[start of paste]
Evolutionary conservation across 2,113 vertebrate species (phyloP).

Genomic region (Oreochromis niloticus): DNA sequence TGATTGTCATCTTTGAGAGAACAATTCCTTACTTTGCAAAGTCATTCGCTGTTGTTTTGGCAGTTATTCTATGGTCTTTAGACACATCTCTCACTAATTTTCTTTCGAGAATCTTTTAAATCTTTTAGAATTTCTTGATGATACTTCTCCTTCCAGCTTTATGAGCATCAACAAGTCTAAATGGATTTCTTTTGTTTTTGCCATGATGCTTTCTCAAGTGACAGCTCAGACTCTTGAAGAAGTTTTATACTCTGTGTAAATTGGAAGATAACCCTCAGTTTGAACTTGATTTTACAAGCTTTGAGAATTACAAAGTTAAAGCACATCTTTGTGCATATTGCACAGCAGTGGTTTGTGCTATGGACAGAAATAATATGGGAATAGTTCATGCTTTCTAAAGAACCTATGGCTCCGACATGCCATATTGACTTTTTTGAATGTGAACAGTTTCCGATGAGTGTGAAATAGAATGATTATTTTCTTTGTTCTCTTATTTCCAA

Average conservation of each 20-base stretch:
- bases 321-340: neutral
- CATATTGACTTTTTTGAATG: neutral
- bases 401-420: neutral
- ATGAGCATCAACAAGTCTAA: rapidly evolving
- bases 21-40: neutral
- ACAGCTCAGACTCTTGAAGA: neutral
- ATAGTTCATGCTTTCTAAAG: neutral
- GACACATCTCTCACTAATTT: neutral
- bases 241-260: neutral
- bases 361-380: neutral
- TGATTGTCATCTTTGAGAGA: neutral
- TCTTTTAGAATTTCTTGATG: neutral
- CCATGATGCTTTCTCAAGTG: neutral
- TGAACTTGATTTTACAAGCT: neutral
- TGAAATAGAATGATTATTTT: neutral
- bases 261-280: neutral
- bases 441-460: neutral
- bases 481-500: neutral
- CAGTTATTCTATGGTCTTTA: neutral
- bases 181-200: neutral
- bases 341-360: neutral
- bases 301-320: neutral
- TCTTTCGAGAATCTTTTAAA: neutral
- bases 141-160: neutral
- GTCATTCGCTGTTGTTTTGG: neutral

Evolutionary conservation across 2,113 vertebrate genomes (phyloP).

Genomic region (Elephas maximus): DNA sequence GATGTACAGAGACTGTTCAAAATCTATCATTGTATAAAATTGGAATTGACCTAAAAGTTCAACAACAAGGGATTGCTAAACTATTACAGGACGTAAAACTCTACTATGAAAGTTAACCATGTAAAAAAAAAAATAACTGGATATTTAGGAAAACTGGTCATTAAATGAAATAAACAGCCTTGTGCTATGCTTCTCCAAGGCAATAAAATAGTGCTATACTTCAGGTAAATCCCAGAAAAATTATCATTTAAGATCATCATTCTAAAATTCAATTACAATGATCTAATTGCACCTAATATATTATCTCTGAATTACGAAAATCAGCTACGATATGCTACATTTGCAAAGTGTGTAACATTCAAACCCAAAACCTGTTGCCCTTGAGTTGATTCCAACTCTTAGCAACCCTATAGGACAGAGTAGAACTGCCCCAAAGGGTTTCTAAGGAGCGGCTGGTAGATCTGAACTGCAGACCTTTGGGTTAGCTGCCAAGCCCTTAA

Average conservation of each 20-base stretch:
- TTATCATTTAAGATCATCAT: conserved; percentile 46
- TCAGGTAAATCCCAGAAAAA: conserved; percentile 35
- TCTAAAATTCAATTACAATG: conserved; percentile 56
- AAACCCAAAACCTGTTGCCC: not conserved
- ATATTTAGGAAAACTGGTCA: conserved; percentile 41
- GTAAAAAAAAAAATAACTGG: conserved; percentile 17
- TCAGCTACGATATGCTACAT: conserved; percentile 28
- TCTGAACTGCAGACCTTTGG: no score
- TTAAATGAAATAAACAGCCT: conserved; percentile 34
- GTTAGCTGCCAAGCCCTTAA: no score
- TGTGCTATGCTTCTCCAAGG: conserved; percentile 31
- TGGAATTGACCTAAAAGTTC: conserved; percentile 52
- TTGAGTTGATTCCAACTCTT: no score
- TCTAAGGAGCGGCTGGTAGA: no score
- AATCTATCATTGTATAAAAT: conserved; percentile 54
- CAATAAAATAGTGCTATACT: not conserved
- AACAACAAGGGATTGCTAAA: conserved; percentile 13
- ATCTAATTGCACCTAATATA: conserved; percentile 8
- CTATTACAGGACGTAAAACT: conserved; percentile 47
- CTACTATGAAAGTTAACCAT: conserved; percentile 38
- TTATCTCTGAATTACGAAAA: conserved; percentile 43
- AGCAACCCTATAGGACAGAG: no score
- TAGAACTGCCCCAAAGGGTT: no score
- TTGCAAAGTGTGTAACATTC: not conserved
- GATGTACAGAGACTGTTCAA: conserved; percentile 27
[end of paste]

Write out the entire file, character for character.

Evolutionary conservation across 2,113 vertebrate species (phyloP).

Genomic region (Oreochromis niloticus): DNA sequence TGATTGTCATCTTTGAGAGAACAATTCCTTACTTTGCAAAGTCATTCGCTGTTGTTTTGGCAGTTATTCTATGGTCTTTAGACACATCTCTCACTAATTTTCTTTCGAGAATCTTTTAAATCTTTTAGAATTTCTTGATGATACTTCTCCTTCCAGCTTTATGAGCATCAACAAGTCTAAATGGATTTCTTTTGTTTTTGCCATGATGCTTTCTCAAGTGACAGCTCAGACTCTTGAAGAAGTTTTATACTCTGTGTAAATTGGAAGATAACCCTCAGTTTGAACTTGATTTTACAAGCTTTGAGAATTACAAAGTTAAAGCACATCTTTGTGCATATTGCACAGCAGTGGTTTGTGCTATGGACAGAAATAATATGGGAATAGTTCATGCTTTCTAAAGAACCTATGGCTCCGACATGCCATATTGACTTTTTTGAATGTGAACAGTTTCCGATGAGTGTGAAATAGAATGATTATTTTCTTTGTTCTCTTATTTCCAA

Average conservation of each 20-base stretch:
- bases 321-340: neutral
- CATATTGACTTTTTTGAATG: neutral
- bases 401-420: neutral
- ATGAGCATCAACAAGTCTAA: rapidly evolving
- bases 21-40: neutral
- ACAGCTCAGACTCTTGAAGA: neutral
- ATAGTTCATGCTTTCTAAAG: neutral
- GACACATCTCTCACTAATTT: neutral
- bases 241-260: neutral
- bases 361-380: neutral
- TGATTGTCATCTTTGAGAGA: neutral
- TCTTTTAGAATTTCTTGATG: neutral
- CCATGATGCTTTCTCAAGTG: neutral
- TGAACTTGATTTTACAAGCT: neutral
- TGAAATAGAATGATTATTTT: neutral
- bases 261-280: neutral
- bases 441-460: neutral
- bases 481-500: neutral
- CAGTTATTCTATGGTCTTTA: neutral
- bases 181-200: neutral
- bases 341-360: neutral
- bases 301-320: neutral
- TCTTTCGAGAATCTTTTAAA: neutral
- bases 141-160: neutral
- GTCATTCGCTGTTGTTTTGG: neutral

Evolutionary conservation across 2,113 vertebrate genomes (phyloP).

Genomic region (Elephas maximus): DNA sequence GATGTACAGAGACTGTTCAAAATCTATCATTGTATAAAATTGGAATTGACCTAAAAGTTCAACAACAAGGGATTGCTAAACTATTACAGGACGTAAAACTCTACTATGAAAGTTAACCATGTAAAAAAAAAAATAACTGGATATTTAGGAAAACTGGTCATTAAATGAAATAAACAGCCTTGTGCTATGCTTCTCCAAGGCAATAAAATAGTGCTATACTTCAGGTAAATCCCAGAAAAATTATCATTTAAGATCATCATTCTAAAATTCAATTACAATGATCTAATTGCACCTAATATATTATCTCTGAATTACGAAAATCAGCTACGATATGCTACATTTGCAAAGTGTGTAACATTCAAACCCAAAACCTGTTGCCCTTGAGTTGATTCCAACTCTTAGCAACCCTATAGGACAGAGTAGAACTGCCCCAAAGGGTTTCTAAGGAGCGGCTGGTAGATCTGAACTGCAGACCTTTGGGTTAGCTGCCAAGCCCTTAA

Average conservation of each 20-base stretch:
- TTATCATTTAAGATCATCAT: conserved; percentile 46
- TCAGGTAAATCCCAGAAAAA: conserved; percentile 35
- TCTAAAATTCAATTACAATG: conserved; percentile 56
- AAACCCAAAACCTGTTGCCC: not conserved
- ATATTTAGGAAAACTGGTCA: conserved; percentile 41
- GTAAAAAAAAAAATAACTGG: conserved; percentile 17
- TCAGCTACGATATGCTACAT: conserved; percentile 28
- TCTGAACTGCAGACCTTTGG: no score
- TTAAATGAAATAAACAGCCT: conserved; percentile 34
- GTTAGCTGCCAAGCCCTTAA: no score
- TGTGCTATGCTTCTCCAAGG: conserved; percentile 31
- TGGAATTGACCTAAAAGTTC: conserved; percentile 52
- TTGAGTTGATTCCAACTCTT: no score
- TCTAAGGAGCGGCTGGTAGA: no score
- AATCTATCATTGTATAAAAT: conserved; percentile 54
- CAATAAAATAGTGCTATACT: not conserved
- AACAACAAGGGATTGCTAAA: conserved; percentile 13
- ATCTAATTGCACCTAATATA: conserved; percentile 8
- CTATTACAGGACGTAAAACT: conserved; percentile 47
- CTACTATGAAAGTTAACCAT: conserved; percentile 38
- TTATCTCTGAATTACGAAAA: conserved; percentile 43
- AGCAACCCTATAGGACAGAG: no score
- TAGAACTGCCCCAAAGGGTT: no score
- TTGCAAAGTGTGTAACATTC: not conserved
- GATGTACAGAGACTGTTCAA: conserved; percentile 27